But even so, in this case the compiler almost certainly avoids even this overhead.

    Feel free however to run benchmarks to verify your conjecture (follow the link to get the code).

  15. I don’t think the person who answered that SO question knows what he’s talking about. The other SO article referenced there (http://stackoverflow.com/questions/4303513/push-back-vs-emplace-back) does support my claim. And from http://en.cppreference.com/w/cpp/container/vector/emplace_back: “Appends a new element to the end of the container. The element is constructed in-place, i.e. no copy or move operations are performed. The constructor of the element is called with exactly the same arguments that are supplied to the function.”

    If you’re constructing in-place and you avoid a temporary variable, that should be faster as you avoid both a second memory allocation and a copy.

  16. I’ve played with your benchmark code, and I can say: that’s a result of the benchmark you’re using.

    emplace_back is meant to avoid having to run a copy constructor on an object…but you’re using it in a benchmark that is adding a bunch of ints, which is a primitive, not an object. As a result, it’s entirely possible that you’re hitting code paths unnecessarily where emplace_back is requiring extra steps for a primitive as it normally requires a new object to be created to be created whereas the simple copy of the primitive is optimized away by the compiler.

    I can make some small changes to your benchmark and have emplace_back come out ahead — like using uint_fast64_t instead of int and removing the reservation (which is not always feasible, as I’m sure you’re aware). Yes, I’m aware that this is not the case you originally presented in your blog.

    Moreover, even with a very simple actual object I can make emplace_back become neck and neck with push_back and pull ahead if you remove reservation:

    class BenchmarkTester {
    public:
    BenchmarkTester()
    : m_myVec(100)
    , m_myBool(false)
    , m_myPair(24.5, std::string(“Happy days are here again”))
    {
    }

    private:
    std::vector m_myVec;
    bool m_myBool;
    std::pair m_myPair;
    };

    With complex objects, emplace_back can start becoming very time-saving. Like all things, it’s a matter of using it when appropriate.

  17. @Jeff

    Please see Why I like the new C++ and specifically the “move semantics” section where I show evidence that push_back is already much faster for large objects in C++11.

    I would really like to see a full benchmark that shows that emplace_back is even faster…

    (Look at my GitHub files, I did check it and I see no benefit to emplace_back… even for large objects.)

  18. I don’t know which GitHub files you’re indicating and don’t really have time to trawl through all of them finding other uses of emplace other than the one file you already pointed me to. But it wasn’t difficult in that one file to make changes (mainly using the simple object that I posted above) that caused emplace_back to be faster than push_back, and I expect that trend to be even more pronounced with increased object complexity and/or size.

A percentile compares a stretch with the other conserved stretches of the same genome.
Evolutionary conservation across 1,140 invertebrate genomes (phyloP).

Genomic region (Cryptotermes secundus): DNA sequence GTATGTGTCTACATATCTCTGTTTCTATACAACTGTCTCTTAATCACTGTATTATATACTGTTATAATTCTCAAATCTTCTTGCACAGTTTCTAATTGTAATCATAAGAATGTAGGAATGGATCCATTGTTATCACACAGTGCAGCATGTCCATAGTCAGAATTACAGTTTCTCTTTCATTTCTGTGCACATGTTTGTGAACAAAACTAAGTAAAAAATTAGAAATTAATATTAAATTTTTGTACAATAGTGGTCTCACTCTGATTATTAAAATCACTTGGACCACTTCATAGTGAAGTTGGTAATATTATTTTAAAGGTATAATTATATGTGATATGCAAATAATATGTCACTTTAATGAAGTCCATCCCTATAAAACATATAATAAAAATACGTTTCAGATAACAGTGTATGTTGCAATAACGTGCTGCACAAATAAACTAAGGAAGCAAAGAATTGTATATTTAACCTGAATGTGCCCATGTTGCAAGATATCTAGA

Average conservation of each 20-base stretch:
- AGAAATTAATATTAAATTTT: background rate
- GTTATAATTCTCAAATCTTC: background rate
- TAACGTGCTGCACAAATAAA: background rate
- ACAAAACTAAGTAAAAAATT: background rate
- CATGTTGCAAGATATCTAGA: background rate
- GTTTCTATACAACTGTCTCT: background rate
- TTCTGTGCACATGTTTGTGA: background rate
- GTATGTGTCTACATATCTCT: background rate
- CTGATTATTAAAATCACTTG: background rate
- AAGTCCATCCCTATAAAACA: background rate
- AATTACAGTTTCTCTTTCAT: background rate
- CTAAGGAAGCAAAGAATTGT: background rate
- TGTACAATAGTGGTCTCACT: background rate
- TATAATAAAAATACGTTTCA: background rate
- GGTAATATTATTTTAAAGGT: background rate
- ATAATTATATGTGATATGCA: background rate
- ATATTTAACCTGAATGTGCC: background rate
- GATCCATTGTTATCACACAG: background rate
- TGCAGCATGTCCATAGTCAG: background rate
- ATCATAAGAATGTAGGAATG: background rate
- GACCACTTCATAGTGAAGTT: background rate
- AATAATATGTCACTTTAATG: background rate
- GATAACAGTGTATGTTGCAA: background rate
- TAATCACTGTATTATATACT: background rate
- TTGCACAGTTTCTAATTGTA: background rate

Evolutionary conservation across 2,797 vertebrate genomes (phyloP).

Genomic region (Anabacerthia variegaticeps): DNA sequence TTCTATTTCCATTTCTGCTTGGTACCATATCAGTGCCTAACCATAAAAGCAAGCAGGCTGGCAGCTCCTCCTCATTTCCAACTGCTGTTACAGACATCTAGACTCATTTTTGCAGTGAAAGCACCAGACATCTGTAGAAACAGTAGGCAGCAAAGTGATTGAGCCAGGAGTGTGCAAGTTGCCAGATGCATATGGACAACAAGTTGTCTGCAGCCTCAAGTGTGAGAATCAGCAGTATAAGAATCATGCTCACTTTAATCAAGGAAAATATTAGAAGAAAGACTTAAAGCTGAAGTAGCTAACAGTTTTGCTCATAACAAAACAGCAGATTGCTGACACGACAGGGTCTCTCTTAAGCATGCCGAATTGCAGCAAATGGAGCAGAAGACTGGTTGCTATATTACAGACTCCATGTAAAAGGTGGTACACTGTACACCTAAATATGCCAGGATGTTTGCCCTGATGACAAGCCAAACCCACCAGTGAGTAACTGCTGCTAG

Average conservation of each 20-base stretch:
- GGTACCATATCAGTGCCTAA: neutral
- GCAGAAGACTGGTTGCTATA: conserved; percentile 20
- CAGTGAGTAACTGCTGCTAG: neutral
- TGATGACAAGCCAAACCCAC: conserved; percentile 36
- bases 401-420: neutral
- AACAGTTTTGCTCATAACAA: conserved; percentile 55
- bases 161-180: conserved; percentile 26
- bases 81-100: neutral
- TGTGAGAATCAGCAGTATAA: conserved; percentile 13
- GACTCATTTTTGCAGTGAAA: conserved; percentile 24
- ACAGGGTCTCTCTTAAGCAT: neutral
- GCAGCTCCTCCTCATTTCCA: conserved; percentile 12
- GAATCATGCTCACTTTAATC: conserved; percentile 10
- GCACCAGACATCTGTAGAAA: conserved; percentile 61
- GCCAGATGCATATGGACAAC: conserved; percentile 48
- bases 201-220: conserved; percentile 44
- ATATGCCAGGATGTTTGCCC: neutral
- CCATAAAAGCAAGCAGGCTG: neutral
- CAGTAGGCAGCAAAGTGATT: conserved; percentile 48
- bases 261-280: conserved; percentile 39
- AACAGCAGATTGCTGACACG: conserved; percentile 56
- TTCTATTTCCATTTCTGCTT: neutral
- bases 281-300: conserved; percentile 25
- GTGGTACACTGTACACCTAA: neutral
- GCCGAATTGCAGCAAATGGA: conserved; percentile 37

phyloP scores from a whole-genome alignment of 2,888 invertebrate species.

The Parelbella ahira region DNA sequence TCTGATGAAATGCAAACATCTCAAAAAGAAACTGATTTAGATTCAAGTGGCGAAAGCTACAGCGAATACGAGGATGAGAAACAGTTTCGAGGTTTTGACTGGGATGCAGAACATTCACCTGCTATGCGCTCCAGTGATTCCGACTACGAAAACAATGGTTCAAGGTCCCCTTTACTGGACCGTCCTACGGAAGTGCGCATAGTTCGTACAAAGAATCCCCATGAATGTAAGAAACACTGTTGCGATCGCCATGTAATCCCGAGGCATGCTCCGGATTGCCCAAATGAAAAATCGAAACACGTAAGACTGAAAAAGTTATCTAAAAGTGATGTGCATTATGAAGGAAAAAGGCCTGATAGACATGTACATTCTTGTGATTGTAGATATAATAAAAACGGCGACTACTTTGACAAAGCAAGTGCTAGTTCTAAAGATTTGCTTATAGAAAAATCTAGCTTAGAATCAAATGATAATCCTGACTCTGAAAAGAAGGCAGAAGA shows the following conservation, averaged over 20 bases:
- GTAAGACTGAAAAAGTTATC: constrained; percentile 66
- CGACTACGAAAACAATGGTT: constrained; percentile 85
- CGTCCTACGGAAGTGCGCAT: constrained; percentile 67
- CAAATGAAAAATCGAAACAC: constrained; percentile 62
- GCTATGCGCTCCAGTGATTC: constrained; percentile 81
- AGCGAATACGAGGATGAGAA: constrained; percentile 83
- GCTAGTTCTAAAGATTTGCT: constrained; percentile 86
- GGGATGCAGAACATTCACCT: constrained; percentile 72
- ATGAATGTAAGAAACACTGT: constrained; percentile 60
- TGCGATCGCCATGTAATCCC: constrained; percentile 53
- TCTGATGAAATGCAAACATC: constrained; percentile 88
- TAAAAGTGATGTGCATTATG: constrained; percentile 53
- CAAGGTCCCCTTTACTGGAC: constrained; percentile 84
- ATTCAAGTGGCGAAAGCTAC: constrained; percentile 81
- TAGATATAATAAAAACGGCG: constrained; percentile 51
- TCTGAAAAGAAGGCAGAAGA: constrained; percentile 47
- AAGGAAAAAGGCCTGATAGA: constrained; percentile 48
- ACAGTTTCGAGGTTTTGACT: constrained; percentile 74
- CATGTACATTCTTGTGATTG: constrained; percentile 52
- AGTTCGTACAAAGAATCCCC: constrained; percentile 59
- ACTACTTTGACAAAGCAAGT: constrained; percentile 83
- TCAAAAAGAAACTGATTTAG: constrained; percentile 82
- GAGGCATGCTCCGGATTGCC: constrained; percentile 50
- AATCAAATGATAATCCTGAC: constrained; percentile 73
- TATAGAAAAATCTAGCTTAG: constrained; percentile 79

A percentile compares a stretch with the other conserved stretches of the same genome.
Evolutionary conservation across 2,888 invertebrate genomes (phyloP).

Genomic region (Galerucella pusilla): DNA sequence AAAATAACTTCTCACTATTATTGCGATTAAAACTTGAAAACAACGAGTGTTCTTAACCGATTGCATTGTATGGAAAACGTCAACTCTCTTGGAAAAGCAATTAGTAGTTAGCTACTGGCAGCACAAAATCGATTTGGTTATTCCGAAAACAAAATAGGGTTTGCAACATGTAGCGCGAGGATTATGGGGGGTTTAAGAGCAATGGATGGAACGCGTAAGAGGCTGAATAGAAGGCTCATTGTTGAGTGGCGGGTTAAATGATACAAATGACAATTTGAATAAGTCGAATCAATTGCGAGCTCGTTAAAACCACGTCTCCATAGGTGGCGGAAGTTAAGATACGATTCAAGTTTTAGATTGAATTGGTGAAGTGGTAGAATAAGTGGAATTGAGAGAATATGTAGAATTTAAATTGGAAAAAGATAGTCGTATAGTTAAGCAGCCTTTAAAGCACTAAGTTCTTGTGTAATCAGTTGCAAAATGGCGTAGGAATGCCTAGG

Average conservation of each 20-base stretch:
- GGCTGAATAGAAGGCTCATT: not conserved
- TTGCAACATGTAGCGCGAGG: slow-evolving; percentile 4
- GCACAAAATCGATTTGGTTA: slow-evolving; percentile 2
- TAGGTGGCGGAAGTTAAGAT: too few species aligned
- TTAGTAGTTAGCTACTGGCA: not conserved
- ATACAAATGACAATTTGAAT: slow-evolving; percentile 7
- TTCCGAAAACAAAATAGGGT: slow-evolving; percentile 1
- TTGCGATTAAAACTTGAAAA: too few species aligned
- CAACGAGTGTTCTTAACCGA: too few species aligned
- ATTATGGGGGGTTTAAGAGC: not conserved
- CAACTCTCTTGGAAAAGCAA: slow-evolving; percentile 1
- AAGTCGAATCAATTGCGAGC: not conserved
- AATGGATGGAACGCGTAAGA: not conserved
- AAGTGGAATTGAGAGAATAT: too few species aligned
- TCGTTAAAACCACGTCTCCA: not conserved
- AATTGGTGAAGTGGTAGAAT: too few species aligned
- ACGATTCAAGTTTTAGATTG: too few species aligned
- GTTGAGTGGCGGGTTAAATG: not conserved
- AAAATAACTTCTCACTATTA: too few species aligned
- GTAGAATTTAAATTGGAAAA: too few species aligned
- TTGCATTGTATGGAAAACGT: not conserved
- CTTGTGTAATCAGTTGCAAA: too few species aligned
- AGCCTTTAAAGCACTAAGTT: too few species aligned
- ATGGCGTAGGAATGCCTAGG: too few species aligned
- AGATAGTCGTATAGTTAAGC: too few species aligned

I didn’t actually even create a copy constructor in my class above, and still got slightly faster execution than push_back. If you have copy constructors that actually go through various members of a class and copy all of the data (perhaps running an equality check first to avoid copying if the objects are equal, which itself might take a lot of time), then I would expect emplace_back to not just equal push_back but surge way ahead.

    It’s just clearly not optimized for pushing primitives into a vector, as they aren’t proper objects to begin with.

  19. @Jeff

    Ok, I was able to get a 10% gain with emplace_back under GCC 4.7 using a variation on your class and a 20% with int on a fast destkop.

    Please see my new code there:

    https://github.com/lemire/Code-used-on-Daniel-Lemire-s-blog/blob/master/2012/06/20/testvectorcpp11.cpp

    20% is not a lot, but it is on a primitive… however, only on my desktop, not on my laptop… However, if I switch to clang 3.2, the difference is even more significant.

    So my conclusion is that you are right that emplace_back is faster, though there might compiler/cpu issues to deal with.

  20. Cool 🙂 Sounds more like what should happen. After all, if emplace_back was slower in the general case, there would hardly have been much impetus to put it in 🙂

  21. Hello,

    I am facing a similar issue with C++ hash_map.
    I am reading one CSV input file and storing each column value (with column name) in a hash_map. These values are added dynamically and this hash_map is stored inside a “Record” object which is also allocated dynamically.
    So effectively, i have lot of memory being allocated dynamically and if the input file is huge in size, it ends up using a lot of memory.
    When the file is processed, i am calling “clear()” method on the hash_map and in addition deleting memory for these columns and the record object too. I have used appropriate destructors too.

    But even after calling clear() and delete(), the memory is not released to the O.S. It shows the same amount of memory being used by my process with the “top” command before calling clear() or delete().
    I tried using swap() trick to swap it with empty hash_map, but still it does not seem to release the memory.

    Am I missing something here ? Please give suggestions.